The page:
In an interview with the Zimbabwe Independent to mark the third anniversary of the Government of National Unity, Goche said non-implementation of the 24 issues agreed upon by the negotiators would not prevent elections from being held when the constitution-making process is complete.
“The post-Maputo dialogue was based on the understanding that was reached in Maputo (at the Sadc Troika summit in November 2009) that there must be concurrent movement on the issues that were still outstanding,” he said.
“In other words, if there was movement on issues such as the removal of sanctions, the cessation of hostile broadcasts into Zimbabwe by pirate radio stations and other issues which are central to Zanu PF, there would also be movement on the issues which our colleagues in the MDC consider dear. It takes two to tango.”
Some of the issues in the GPA which the two MDC formations want implemented before the country can hold credible, free and fair elections include media, security sector and electoral reforms.
However, Goche was quick to point out the three principals, President Robert Mugabe, Prime Minister Morgan Tsvangirai and his deputy Arthur Mutambara, were “totally” committed to the full implementation of the GPA.
“They will continue to discuss until they find acceptable solutions to these outstanding issues,” he said.
On the GPA lifespan, Goche said although there was no sunset clause in the GPA they agreed at the review of the relations between the parties and operations of the GPA after the lapse of the two years to continue with their marriage of convenience until after the finalisation of the constitution-making process, which would lead to a referendum and new elections.
“There is no sunset clause in the GPA. However, given the fact that the MDC-T originally felt that the constitution-making process would take not more then 18 months and therefore the elections would be held thereafter,” he said.
“This kind of thinking gave all of us the idea that this GNU would not last more than two years. However, as everybody knows the constitution-making process has taken much longer, that is why we are where we are today.”
“Speaking for my party, we believe that the GPA expired in February 2011.”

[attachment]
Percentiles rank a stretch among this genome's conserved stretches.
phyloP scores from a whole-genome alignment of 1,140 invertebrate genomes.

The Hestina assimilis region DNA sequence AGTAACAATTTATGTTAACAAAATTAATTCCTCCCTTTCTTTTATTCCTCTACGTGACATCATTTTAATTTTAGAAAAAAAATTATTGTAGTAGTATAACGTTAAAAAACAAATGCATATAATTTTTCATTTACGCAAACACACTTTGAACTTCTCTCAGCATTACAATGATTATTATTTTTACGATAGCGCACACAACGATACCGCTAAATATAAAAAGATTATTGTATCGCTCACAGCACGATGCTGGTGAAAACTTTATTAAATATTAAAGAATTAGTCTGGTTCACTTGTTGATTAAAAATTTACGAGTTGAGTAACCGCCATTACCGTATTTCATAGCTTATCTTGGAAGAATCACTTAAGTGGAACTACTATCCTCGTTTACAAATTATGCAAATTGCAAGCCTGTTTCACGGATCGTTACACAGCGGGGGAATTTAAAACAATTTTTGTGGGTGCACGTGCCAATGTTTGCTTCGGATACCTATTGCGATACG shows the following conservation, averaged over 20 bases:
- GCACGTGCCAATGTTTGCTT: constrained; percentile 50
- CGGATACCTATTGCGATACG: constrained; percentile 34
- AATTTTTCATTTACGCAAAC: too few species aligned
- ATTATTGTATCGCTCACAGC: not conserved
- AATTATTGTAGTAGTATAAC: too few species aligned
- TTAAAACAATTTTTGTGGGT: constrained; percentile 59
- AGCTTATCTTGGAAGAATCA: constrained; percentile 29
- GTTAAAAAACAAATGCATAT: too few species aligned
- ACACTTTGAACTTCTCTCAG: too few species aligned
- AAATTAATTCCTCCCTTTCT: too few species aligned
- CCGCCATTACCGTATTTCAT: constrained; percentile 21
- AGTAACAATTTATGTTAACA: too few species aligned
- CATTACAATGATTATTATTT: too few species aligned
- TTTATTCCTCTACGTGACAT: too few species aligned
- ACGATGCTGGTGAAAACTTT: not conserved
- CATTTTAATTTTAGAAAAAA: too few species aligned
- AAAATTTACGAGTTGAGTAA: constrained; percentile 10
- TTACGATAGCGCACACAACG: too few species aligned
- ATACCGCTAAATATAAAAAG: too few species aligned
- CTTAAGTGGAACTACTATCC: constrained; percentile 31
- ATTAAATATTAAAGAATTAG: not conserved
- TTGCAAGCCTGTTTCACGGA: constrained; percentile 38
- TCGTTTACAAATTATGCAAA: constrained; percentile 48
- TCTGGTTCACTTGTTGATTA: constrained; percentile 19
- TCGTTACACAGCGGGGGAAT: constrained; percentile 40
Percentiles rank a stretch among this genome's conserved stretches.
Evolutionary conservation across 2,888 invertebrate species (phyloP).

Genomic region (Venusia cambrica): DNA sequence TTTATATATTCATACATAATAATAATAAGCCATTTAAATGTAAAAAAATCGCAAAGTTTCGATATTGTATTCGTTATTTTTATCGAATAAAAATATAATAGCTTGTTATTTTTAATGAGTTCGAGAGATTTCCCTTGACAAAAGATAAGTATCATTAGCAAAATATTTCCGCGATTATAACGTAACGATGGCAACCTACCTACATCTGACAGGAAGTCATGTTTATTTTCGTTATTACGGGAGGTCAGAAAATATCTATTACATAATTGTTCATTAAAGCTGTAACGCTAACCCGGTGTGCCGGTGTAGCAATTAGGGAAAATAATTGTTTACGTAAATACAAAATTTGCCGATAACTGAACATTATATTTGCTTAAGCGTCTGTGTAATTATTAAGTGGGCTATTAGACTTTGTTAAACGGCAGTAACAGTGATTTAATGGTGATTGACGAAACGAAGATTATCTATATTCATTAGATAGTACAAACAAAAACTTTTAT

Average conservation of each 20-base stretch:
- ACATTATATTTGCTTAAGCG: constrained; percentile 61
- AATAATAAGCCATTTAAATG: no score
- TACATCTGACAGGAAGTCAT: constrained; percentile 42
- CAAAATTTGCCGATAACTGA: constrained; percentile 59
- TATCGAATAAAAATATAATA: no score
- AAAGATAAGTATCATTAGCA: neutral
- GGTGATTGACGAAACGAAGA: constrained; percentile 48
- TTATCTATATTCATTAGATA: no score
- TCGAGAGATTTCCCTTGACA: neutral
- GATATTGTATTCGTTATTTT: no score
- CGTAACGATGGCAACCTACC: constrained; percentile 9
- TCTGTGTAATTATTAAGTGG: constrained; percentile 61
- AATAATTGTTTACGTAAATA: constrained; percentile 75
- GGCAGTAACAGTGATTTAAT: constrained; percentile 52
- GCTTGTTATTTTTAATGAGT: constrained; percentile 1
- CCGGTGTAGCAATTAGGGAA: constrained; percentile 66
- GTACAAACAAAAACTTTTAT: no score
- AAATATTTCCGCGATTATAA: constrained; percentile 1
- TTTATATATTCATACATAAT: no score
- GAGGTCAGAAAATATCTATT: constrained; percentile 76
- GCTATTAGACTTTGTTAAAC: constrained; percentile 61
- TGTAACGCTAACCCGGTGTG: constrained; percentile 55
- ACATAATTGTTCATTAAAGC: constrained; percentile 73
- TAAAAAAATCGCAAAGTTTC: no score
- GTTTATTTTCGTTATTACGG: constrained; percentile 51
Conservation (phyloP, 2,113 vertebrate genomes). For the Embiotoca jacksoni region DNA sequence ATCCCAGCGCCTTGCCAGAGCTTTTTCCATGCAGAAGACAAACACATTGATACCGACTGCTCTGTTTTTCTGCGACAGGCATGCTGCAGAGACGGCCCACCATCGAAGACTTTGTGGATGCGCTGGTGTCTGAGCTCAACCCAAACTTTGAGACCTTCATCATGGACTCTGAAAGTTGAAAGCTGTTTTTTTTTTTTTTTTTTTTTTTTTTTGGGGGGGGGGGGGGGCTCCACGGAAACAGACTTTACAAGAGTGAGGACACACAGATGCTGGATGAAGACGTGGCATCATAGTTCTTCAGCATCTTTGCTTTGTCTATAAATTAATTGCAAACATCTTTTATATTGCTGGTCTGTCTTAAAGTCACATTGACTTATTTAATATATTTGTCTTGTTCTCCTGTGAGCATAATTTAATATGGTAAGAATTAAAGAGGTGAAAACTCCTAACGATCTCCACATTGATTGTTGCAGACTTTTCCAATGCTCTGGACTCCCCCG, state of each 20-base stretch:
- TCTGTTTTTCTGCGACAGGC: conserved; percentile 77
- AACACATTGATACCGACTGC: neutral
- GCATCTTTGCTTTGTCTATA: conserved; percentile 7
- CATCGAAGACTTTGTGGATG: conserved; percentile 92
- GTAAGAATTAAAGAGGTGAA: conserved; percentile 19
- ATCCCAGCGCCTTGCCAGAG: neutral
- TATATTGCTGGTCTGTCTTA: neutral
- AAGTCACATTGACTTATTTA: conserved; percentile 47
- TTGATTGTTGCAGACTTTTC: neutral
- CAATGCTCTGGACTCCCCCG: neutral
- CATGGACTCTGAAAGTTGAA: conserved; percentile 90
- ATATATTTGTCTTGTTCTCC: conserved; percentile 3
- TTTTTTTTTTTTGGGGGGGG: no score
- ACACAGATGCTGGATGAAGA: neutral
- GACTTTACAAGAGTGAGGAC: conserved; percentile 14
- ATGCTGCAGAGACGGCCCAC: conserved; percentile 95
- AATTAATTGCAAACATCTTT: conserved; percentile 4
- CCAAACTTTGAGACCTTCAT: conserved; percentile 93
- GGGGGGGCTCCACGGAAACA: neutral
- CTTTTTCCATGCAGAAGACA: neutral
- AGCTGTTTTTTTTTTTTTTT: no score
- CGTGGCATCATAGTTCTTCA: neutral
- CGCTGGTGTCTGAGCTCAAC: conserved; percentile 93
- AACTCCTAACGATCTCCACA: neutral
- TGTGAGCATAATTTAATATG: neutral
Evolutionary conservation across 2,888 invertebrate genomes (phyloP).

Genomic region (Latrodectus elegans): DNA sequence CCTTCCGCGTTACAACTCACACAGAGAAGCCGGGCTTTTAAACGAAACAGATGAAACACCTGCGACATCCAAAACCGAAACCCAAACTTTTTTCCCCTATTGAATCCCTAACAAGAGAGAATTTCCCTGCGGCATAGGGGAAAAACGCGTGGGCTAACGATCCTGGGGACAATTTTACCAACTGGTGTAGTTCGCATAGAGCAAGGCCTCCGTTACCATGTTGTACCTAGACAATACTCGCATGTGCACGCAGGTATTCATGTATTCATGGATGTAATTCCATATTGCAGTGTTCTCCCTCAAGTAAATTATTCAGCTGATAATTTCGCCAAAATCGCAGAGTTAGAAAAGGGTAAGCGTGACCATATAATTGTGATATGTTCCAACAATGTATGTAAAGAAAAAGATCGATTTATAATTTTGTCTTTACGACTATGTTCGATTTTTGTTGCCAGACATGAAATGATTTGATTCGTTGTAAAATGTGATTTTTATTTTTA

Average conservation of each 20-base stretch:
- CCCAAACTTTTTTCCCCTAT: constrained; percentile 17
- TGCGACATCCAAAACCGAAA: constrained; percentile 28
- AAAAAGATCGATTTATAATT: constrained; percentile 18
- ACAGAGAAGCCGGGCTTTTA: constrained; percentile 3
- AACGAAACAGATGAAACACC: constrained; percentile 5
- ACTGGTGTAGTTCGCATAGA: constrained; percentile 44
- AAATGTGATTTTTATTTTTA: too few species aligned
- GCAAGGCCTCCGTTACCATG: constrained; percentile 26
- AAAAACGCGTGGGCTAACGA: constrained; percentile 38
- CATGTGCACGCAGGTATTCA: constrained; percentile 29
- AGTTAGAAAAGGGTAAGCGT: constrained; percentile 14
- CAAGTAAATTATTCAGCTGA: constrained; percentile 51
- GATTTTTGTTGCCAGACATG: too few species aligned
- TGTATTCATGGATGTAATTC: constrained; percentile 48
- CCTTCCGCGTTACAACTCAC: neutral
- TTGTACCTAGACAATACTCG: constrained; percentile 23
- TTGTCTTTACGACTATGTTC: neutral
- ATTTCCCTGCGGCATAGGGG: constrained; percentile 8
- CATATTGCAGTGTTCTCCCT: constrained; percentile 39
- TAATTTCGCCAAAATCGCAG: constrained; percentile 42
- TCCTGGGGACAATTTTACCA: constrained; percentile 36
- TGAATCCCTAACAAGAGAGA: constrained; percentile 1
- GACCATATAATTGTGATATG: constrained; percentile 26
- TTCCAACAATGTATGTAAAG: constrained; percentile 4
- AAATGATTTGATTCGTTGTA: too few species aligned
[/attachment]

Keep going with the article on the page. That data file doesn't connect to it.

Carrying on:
On comments that elections could be held with or without a new constitution, Goche said elections would be held under a new constitution.
“I have said that the principals are committed to the full implementation of the GPA and that elections should be held at the end of this process,” he said.
“However, we observe a deliberate delaying tactic in the constitution-making process which we consider unfair. If this kind of delaying tactics continue, my party will lose patience. We have always urged Copac (ParliamentaryConsitutional Select Committee) people to expedite the constitution-making process so that the people of Zimbabwe are then given an opportunity to elect a government of their choice.”
He warned the three drafters in the constitution-making process, Justice Moses Chinhengo, Brian Crozier and former High Court Judge Priscilla Madzonga not to misrepresent instructions given to them by Copac in the drafting of a new constitution.
“The drafters should not put into the constitution that which has not come from the people,” he said.
On fears the military would not accept the election results if Mugabe lost, Goche said: “That is not possible. We have had elections for many years and the military has never intervened. During the liberation struggle, the principle followed was that it is politics that commands the gun and not vice versa and that principle is still held dear by the military.”